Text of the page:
We tried everything, and it took a shotgun to kill this coffee maker.
We tried everything, and it took a shotgun to kill this coffee maker. (Photo: Joe Jackson)
Gear Guy

We Ran Over This Coffee Maker with a Truck and It Didn’t Break

The Oxx CoffeeBoxx is insanely durable, but we weren't wowed by its coffee

We tried everything, and it took a shotgun to kill this coffeemaker.
Joe Jackson(Photo)

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I love when companies claim their products are “tough.” To me, that’s a wide-open invitation to beat the piss out of them. That’s exactly what I did with the Oxx CoffeeBoxx, which carries the tagline “world’s toughest coffee maker.” For more than a week, my friends and I drank coffee from, then abused, this contraption, which looks like a mix between a DeWalt construction site radio and a Keurig. Here’s how we thrashed it and how it held up.

The Test

I divided the test into three parts: usability, coffee quality, and overall durability.


At the end of May, I worked several 24-hour shifts on a swiftwater rescue team. While there, I set the Oxx CoffeeBoxx next to the worksite’s Mr. Coffee so my teammates could use both. We used the Oxx to make about 20 cups of coffee over seven days.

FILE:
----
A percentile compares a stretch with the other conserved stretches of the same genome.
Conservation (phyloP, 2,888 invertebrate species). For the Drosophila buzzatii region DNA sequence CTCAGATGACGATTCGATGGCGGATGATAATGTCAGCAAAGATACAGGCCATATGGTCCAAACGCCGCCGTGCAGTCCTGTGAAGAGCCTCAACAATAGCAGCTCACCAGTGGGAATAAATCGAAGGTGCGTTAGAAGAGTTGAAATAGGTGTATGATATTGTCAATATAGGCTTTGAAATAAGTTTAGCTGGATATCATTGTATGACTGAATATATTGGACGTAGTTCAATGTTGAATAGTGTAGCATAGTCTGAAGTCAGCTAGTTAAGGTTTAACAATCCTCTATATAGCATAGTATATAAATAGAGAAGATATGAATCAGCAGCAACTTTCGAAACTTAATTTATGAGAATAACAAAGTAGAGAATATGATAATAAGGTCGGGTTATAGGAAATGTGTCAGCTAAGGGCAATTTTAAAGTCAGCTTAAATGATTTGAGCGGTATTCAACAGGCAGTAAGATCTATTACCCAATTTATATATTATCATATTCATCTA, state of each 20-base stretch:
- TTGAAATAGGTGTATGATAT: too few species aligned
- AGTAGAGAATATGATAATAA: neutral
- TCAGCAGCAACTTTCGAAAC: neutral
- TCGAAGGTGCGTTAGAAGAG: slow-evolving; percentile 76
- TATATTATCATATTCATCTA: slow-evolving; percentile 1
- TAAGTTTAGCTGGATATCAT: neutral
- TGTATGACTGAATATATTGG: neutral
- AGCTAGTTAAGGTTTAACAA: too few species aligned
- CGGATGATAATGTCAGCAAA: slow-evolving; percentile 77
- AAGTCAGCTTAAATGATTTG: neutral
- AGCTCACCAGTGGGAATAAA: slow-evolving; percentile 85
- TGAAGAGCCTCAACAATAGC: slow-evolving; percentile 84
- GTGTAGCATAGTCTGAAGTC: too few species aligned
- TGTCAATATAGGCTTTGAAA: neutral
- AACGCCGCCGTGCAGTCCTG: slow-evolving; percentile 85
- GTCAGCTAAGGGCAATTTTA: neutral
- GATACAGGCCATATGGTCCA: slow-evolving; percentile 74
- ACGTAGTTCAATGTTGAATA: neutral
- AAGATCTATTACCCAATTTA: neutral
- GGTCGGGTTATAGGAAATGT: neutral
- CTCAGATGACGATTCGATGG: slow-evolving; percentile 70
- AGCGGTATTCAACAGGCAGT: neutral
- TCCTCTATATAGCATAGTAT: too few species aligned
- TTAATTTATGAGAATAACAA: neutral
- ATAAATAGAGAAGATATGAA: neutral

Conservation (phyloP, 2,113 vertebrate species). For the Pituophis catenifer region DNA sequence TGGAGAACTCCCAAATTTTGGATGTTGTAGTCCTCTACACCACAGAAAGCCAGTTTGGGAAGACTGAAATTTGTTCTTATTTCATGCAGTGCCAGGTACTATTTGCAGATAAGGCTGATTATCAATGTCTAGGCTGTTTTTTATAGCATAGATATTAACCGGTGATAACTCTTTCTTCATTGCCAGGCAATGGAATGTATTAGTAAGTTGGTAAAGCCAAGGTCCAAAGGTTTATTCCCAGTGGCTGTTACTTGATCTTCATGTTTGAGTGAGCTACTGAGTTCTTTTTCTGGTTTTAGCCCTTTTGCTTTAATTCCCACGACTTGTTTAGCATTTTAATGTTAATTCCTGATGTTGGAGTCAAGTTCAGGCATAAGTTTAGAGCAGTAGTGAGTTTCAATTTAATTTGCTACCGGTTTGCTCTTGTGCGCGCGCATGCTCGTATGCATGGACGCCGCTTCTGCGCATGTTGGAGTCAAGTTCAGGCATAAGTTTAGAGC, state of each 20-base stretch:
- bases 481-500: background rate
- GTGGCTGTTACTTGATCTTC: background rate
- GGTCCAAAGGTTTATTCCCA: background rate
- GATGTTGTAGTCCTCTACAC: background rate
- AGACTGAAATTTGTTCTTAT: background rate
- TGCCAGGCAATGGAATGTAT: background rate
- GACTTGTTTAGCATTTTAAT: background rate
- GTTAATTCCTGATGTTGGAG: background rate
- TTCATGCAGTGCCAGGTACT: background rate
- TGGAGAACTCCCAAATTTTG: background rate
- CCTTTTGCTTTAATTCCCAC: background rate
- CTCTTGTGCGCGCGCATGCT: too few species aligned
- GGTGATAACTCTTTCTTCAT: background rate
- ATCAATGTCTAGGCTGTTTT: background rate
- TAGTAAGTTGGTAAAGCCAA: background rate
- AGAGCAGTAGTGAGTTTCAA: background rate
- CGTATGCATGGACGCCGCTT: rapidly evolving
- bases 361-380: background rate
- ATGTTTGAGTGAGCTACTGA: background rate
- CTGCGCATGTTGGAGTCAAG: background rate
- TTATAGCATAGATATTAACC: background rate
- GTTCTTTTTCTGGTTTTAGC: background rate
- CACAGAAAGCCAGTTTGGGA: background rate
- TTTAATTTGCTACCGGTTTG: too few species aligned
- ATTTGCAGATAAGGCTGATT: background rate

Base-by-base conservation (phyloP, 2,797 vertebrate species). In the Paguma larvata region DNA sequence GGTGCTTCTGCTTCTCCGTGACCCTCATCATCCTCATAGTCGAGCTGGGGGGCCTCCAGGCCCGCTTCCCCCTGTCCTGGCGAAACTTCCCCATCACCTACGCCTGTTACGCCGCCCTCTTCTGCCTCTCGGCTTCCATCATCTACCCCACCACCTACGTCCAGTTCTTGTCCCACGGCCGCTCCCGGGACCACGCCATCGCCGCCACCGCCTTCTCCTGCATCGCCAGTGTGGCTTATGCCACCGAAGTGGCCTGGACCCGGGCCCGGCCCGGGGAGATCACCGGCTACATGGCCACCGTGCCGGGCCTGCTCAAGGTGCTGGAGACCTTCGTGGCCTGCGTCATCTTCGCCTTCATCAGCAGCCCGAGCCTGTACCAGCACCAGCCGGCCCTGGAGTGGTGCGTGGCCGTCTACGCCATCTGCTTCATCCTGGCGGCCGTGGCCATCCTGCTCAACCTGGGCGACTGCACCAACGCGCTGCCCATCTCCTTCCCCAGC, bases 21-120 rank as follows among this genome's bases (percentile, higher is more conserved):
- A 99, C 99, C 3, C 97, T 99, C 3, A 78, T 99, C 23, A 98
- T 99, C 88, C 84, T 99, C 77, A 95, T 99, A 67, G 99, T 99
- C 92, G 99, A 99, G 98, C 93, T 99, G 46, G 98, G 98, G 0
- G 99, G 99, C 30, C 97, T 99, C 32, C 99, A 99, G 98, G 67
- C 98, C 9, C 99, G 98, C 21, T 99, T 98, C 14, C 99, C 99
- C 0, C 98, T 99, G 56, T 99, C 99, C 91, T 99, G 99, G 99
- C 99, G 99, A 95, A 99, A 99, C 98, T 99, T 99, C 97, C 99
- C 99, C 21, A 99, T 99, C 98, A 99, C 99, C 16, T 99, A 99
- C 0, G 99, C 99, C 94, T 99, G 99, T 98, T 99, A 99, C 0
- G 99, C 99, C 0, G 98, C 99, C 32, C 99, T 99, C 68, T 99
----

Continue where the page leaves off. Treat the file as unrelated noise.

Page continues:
There are several world-class coffee roasters where I live in Ashland, Oregon. One is Case Coffee, which owners Tim and Kati Case have operated for 11 years. They’ve won several awards for their beans, so I brought in the Oxx for them to try. The CoffeeBoxx works like a Keurig, with prefilled brew pods, so for the first test, I had Tim and Kati try Oxx’s Workhorse Coffee dark-roast pod. Oxx also provides reusable pods that you can fill with your own beans, so for the second test, we filled one of those with Case’s Ethiopian Reko. Once each cup was brewed, Tim drank some and used a refractometer to measure how much of the coffee was extracted (that is, how strong the coffee was).


After the quality test, I brought the CoffeeBoxx to my buddy Jason Hutchings’ shop, Basilica Industrial, where he builds industrial furniture. For a full day, we recreated stress tests that mimicked how this coffee box might get abused on a work site. Between each test, we made a cup of coffee to make sure it still worked. Here’s the full list of tests.

  1. Dropped it off a 34-inch workbench onto a concrete floor.
  2. Dropped it off the workbench while the CoffeeBoxx was brewing.
  3. Dropped it off of the tailgate of a 2003 Toyota Tundra onto pavement.
  4. Dragged it behind the Tundra by its cord for a block.
  5. Soaked it with a hose for 30 seconds.
  6. Dropped a 1.5- and two-pound hammer onto the controls from chest height.
  7. Stood a six-foot-long, two-by-six-inch steel beam on one end and let it fall on top of the box.
  8. Threw it off a five-foot ladder.
  9. Ran it over with the Tundra in four-wheel-low.
  10. Flung it from the bed of the Tundra at 15 mph.
  11. Threw it off a 16-foot balcony onto dirt.
  12. Dropped a massive, 12-pound ring mandrel onto the controls from chest height, two times.